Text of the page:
Two options are given for the manner of celebrating the extended form of the Pentecost Vigil Mass. The first option allows for First Vespers to precede Mass and the second option does not include First Vespers. If a community typically celebrates the Liturgy of the Hours, then the first option would make good pastoral sense. Otherwise, the second option seems more pastorally suitable.
Instructions for First Vespers preceding Mass are as follows: If First Vespers (Evening Prayer I) celebrated in choir or in common immediately precede Mass, the celebration may begin either from the introductory verse and the hymn (Veni, creátor Spíritus) or else from the singing of the Entrance Antiphon with the procession and greeting of the Priest; in either case the Penitential Act is omitted. Then the Psalmody prescribed for Vespers follows, up to but not including the Short Reading. After the Psalmody, omitting the Penitential Act, and if appropriate, the Kyrie, the Priest says the prayer Grant, we pray, almighty God, that the splendor, as at the Vigil Mass. (Roman Missal, Pentecost, 2a)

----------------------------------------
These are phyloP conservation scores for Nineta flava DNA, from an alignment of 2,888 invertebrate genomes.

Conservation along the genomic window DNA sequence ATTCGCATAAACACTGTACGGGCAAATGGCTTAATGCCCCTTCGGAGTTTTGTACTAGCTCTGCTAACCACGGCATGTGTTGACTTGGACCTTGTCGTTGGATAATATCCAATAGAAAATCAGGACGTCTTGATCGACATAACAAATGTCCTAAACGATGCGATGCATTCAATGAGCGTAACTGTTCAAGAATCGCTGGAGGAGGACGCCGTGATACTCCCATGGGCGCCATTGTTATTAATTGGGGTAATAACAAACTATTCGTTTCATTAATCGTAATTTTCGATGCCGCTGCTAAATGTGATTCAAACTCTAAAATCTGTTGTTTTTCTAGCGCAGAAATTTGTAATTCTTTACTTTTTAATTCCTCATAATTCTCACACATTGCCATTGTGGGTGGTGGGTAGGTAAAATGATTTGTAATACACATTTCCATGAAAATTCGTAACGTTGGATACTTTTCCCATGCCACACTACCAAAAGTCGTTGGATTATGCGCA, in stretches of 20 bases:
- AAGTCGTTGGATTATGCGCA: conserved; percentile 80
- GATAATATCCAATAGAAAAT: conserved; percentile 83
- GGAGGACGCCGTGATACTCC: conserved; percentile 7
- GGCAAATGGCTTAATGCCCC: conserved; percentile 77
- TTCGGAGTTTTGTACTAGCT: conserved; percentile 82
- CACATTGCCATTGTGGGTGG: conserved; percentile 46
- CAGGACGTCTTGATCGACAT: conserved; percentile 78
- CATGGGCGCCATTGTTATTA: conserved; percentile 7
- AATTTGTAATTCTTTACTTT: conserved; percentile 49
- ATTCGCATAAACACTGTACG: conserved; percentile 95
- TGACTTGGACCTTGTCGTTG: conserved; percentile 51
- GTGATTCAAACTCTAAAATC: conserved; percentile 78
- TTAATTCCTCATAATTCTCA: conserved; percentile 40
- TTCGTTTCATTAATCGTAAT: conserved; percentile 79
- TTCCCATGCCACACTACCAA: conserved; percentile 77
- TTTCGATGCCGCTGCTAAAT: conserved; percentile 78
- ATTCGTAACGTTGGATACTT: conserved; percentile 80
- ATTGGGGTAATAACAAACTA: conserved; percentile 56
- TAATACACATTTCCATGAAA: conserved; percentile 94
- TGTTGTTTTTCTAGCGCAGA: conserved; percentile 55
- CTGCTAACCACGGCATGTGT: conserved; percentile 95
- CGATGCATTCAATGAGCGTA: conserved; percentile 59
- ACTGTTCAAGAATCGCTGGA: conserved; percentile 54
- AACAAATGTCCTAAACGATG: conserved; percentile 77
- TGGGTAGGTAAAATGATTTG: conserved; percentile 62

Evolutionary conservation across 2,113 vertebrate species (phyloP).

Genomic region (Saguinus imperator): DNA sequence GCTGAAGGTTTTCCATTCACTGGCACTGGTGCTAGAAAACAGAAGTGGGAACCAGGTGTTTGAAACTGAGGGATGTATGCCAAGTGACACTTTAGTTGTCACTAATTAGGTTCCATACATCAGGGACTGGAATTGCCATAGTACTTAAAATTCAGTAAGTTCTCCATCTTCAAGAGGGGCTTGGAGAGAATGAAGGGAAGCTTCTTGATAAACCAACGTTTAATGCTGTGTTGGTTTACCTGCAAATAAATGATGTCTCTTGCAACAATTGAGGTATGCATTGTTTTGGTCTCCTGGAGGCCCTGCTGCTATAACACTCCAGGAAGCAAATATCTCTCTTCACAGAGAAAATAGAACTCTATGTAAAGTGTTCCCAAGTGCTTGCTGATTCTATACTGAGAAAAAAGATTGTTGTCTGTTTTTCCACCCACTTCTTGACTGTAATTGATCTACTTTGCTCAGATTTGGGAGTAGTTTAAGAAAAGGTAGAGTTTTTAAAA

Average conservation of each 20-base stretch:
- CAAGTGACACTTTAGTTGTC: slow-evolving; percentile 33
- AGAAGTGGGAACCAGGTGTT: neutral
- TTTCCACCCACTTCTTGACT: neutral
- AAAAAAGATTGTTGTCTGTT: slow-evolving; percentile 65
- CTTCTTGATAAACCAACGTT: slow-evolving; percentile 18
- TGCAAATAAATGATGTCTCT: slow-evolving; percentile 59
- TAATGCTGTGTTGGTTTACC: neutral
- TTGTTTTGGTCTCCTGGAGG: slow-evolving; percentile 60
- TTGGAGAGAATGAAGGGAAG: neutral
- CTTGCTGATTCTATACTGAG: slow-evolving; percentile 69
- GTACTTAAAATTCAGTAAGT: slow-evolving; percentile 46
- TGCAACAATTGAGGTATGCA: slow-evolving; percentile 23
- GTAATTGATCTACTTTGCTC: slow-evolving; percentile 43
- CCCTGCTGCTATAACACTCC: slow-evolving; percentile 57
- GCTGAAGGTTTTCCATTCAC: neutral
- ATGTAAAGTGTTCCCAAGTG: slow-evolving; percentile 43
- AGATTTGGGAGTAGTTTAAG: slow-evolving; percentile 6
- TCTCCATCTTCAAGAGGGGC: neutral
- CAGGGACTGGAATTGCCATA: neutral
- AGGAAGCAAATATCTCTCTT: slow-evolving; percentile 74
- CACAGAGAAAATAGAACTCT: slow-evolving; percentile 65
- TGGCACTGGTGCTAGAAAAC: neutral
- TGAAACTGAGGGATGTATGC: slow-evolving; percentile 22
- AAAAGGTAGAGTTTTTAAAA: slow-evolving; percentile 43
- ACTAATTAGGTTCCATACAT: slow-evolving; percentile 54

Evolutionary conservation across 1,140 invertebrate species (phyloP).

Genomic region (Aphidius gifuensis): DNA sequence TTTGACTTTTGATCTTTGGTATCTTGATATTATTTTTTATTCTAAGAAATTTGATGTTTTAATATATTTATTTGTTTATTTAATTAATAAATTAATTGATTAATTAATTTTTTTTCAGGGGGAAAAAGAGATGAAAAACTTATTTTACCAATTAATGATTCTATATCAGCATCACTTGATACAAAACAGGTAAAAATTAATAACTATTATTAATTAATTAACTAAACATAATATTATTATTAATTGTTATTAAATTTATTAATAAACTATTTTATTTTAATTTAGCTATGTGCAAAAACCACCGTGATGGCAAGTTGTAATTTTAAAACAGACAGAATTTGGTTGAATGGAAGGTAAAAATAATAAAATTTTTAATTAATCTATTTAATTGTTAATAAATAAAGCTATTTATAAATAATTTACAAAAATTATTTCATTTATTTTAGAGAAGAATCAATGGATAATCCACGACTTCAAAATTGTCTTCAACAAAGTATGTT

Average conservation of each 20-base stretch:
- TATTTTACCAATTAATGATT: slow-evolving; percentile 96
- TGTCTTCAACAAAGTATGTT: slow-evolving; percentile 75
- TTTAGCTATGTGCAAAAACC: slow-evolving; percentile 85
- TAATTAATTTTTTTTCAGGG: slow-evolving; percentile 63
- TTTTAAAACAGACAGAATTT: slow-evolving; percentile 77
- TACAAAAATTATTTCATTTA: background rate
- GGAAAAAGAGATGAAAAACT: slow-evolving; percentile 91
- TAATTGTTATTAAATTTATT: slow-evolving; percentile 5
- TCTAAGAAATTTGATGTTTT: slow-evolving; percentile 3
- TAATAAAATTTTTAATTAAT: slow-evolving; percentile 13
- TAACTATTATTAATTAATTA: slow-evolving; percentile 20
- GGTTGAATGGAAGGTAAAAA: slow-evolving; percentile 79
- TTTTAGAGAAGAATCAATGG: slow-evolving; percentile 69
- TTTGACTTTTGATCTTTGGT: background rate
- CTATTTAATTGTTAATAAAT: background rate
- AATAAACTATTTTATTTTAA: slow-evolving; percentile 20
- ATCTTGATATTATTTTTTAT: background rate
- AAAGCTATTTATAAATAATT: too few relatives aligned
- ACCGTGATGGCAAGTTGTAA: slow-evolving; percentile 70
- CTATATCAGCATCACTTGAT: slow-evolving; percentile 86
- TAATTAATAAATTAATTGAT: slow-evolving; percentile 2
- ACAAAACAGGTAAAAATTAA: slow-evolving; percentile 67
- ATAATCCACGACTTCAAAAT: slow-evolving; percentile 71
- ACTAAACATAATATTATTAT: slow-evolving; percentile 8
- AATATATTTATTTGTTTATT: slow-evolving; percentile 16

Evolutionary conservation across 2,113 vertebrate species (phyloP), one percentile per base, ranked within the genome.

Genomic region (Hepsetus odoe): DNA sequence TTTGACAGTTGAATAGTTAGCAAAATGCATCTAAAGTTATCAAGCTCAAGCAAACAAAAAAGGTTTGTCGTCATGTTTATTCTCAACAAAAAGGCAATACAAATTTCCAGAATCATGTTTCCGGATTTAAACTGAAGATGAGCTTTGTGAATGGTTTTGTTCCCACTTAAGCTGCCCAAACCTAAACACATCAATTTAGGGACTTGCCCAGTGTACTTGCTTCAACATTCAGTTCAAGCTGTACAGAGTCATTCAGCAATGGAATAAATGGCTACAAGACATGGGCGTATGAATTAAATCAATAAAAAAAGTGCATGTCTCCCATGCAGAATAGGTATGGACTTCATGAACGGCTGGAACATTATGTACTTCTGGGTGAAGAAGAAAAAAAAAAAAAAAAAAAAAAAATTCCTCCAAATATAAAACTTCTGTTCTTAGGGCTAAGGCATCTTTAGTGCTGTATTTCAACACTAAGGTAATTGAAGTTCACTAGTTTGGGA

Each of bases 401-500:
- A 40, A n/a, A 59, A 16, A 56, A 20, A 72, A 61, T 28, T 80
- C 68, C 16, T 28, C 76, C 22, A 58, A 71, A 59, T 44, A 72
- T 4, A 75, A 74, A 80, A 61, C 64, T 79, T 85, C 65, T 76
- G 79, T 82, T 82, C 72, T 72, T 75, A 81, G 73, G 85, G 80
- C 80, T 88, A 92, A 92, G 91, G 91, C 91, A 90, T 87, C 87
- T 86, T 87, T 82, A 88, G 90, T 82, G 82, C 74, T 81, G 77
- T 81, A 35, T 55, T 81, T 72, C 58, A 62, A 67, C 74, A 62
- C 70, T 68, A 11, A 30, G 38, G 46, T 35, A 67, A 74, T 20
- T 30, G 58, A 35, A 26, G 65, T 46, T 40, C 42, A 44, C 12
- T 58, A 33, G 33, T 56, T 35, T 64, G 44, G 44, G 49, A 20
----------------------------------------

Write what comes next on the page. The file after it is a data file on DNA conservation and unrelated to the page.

What is described above is normative for the joining of the Liturgy of the Hours with Mass. With the Hour, the given hymn is the Veni, creátor Spíritus. For the Mass, the proper chant or the antiphon is sung or they inspire the choice for the Entrance.
Instructions for Mass beginning as usual are as follows: If Mass is begun in the usual way, after the Kyrie (Lord, have mercy), the Priest says the prayer Grant, we pray, almighty God, that the splendor, as at the Vigil Mass. (Roman Missal, Pentecost, 3b)